It all started off in the eye of a severe storm system, in the middle of a sopping wet January in 2016. It was a three boat, guided fly fishing trip, with 6 anglers total in the group. Our target river for that day was the Trinity River in Northern California and steelhead were on the brain as the last of the group downed the final sip of coffee. The light reluctantly etched its way into the soggy and drenched landscape, the fog hung in eerie suspense almost as another member of the group. It became apparent rather quickly that our emerald green river, chalked full of fresh fish from the Pacific had not only doubled in size overnight, but was the color of a thick glass of Nesquick; chocolate milk, chubby kid style. Scout for the group was veteran guide, Ernie Denison, one of the fishiest in the business. As we huddled in the early morning light at Indian Creek Lodge like the New England Patriots looking for way to cheat to victory on the quiet fringes of Highway 299, more information was received, and we learned that the entire river system was blown out. One of the few benefits in our opinion of smart phones and instant information, is that within minutes we were in contact with other members of our guide team and a Plan B was devised and executed. We were heading over to the Lower Sacramento River, which was fishable, but had color from incoming tributaries, even on the upper reaches.
It was’t too long when Lonnie Boles, Ernie Denison and the Kennedy Brothers were in the water and fishing. First cast after a nice mend and we were instantly hooked up and an obese 22″ rainbow was brought to the boat. Plan B was a success! Several passes later we were up four fish while the others boats still hadn’t made contact. I knew this wasn’t going to last long as the boats shared pleasantries and heckled each other. Knowing Ernie and Lonnie as deadly fly fishing guides that could bury us in a few casts, I knew we had to share the reasons for our success or face possible annihilation further down the river. Working together as a team is critical as a guide and often as an angler because you never know when you are going to be the one on the other end of the rod. After sharing information and adjusting setups, Lonnie was instantly into a nice fish that jumped incessantly and was into the flame orange backing that all anglers love to see, so long as it comes back. A few more passes in the run and both of our boats doubled and we struggled, but managed to land a pristine 24″ rainbow. After the release, we pulled up to watch and enjoy the moment as Lonnie and his clients still battled on with their fish that was head shaking and hugging the bottom of the run. The fight lasted longer than normal and the group cheered as the fish finally slid into the dripping net. I knew immediately from the chagrin smirk from Lonnie that something was up. Without hesitation, the words that are seldom heard rang out, “Brown trout!” As we peered into the submerged net we could all see the glowing fish resting safely under the surface of the water.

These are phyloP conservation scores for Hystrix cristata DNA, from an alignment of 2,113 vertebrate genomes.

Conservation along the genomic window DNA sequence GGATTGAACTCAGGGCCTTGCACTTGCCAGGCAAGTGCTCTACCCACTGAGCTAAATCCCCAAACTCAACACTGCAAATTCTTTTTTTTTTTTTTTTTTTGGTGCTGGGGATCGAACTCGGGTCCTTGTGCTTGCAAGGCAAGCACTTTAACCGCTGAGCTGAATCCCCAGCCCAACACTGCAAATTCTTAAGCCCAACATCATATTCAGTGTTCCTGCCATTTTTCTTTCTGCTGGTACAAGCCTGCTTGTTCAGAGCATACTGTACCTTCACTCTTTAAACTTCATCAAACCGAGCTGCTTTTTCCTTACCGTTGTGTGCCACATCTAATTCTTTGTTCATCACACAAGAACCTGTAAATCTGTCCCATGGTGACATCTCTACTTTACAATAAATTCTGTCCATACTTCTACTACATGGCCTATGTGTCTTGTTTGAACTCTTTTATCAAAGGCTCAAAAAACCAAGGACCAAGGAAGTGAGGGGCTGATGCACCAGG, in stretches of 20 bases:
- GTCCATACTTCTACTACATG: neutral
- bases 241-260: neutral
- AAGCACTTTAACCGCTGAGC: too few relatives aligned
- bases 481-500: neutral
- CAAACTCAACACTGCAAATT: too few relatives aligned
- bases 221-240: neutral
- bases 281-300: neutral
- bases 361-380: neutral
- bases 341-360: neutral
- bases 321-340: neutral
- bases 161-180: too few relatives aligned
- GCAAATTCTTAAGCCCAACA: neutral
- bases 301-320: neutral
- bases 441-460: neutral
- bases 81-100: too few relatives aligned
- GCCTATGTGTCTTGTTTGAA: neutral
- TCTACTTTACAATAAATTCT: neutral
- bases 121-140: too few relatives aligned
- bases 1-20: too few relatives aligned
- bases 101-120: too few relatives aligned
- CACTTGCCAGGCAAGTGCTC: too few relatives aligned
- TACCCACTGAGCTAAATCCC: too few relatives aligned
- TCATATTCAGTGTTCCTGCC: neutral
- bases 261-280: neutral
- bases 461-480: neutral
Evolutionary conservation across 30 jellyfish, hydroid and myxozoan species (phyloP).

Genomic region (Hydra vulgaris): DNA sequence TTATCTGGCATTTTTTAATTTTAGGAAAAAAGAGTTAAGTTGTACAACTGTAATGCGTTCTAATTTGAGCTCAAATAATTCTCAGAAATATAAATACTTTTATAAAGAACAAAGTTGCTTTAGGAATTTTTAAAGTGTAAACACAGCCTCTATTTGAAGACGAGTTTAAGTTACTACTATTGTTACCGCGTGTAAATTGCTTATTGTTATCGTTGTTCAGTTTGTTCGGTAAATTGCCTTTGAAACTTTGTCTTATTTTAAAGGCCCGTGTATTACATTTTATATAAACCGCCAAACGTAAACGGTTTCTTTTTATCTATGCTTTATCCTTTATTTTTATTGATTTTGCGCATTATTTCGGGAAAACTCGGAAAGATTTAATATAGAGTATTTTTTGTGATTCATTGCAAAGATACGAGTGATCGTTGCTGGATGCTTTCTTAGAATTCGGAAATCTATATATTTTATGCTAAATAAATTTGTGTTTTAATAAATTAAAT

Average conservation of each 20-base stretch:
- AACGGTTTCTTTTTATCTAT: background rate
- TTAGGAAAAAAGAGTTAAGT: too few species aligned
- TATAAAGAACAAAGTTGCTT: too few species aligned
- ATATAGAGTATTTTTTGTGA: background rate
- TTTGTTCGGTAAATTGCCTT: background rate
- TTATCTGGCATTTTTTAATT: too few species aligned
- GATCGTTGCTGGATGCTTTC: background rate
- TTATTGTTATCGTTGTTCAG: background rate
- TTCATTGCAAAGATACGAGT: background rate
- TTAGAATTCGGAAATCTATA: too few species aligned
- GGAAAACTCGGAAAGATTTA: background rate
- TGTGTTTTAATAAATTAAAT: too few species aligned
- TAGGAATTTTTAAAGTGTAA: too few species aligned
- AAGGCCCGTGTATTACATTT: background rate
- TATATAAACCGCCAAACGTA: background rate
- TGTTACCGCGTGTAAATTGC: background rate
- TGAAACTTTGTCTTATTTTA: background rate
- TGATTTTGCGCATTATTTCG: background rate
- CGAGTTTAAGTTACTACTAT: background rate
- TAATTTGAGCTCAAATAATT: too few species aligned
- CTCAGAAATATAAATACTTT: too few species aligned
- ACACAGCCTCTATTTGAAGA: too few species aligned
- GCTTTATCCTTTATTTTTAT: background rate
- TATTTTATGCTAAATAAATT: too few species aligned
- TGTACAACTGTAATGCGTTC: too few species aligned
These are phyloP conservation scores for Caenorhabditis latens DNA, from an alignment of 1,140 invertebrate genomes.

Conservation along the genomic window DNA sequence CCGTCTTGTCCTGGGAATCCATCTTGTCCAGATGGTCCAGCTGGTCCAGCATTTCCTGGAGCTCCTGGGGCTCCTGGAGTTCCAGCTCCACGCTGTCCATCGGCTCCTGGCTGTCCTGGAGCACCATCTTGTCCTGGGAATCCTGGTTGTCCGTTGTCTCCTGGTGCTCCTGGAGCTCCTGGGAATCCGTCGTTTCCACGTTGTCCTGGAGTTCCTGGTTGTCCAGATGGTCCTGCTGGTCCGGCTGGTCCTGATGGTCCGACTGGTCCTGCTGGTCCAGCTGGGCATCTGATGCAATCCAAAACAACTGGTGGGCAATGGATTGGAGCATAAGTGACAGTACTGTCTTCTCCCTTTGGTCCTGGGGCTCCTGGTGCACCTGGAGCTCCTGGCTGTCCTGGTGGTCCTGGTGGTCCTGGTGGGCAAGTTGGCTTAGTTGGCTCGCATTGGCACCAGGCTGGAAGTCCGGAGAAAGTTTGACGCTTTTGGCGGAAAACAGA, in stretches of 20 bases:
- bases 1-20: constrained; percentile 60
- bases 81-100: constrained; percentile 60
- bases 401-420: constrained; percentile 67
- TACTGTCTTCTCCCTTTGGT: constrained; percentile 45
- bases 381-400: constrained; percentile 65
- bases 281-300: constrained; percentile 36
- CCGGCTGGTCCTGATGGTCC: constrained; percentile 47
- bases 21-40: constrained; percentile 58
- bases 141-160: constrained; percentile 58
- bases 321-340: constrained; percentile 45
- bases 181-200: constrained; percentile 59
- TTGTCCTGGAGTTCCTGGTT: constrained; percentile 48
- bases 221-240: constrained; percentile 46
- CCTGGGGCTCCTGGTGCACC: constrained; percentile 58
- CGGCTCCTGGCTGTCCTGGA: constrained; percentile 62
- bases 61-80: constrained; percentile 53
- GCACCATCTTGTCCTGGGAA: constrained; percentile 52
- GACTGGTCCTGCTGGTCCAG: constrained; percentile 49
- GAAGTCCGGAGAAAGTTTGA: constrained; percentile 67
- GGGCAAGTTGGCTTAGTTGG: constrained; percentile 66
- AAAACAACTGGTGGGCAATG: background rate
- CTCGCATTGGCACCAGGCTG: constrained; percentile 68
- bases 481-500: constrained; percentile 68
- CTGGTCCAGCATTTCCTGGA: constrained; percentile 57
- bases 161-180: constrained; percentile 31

In my experience, since my first guide trip on the Lower Sac back in the Fall of 1996, it’s not all that often that we find brown trout in comparison to the copious numbers of rainbow trout, although the populations in the past were much higher than today. The general consensus in the guide community is that since the cold water conversion on Shasta Dam, many of the brown trout that resided in the river and in Keswick Reservoir have slowly become less common. Termination of stocking programs have also played a major role. My personal average is about one brown trout every 5 to 6 years for my boat.
I remember a similar story last year and it was also with Lonnie on another group trip. This time it was, “Brook Trout!” I witnessed this twice, once with Lonnie and once with fly fishing guide Shane Kohlbeck. I have to say, I would have had a hard time believing it without seeing it. Those are the only brook trout I have ever seen or heard of, but there may be more.
Brown Trout (non-native)
Brown trout, originally from Europe, North Africa, the Middle East, and parts of Asia, were introduced into California in 1893. Since that time, brown trout have been distributed throughout the state. Brown trout are found in a high percentage of the waters with suitable trout habitat in California, due to their popularity and the resulting extensive stocking during the past century. Brown trout have adapted well to California waters and their ability to compete with other kinds of trout has contributed to their widespread distribution. Many of the waters in the Wild Trout Program, such as Hot Creek, East Walker River, Fall River, Hat Creek, and the Owens River support healthy brown trout populations. Cherished by many, the brown trout is a challenging adversary for California wild trout anglers. These wily gamefish find, occupy, and defend the prime cover and feeding spots in a stream and often live to advanced age and grow to trophy size.
Fish Kennedy Brothers
Professional Fly Fishing Guides
Trout and Steelhead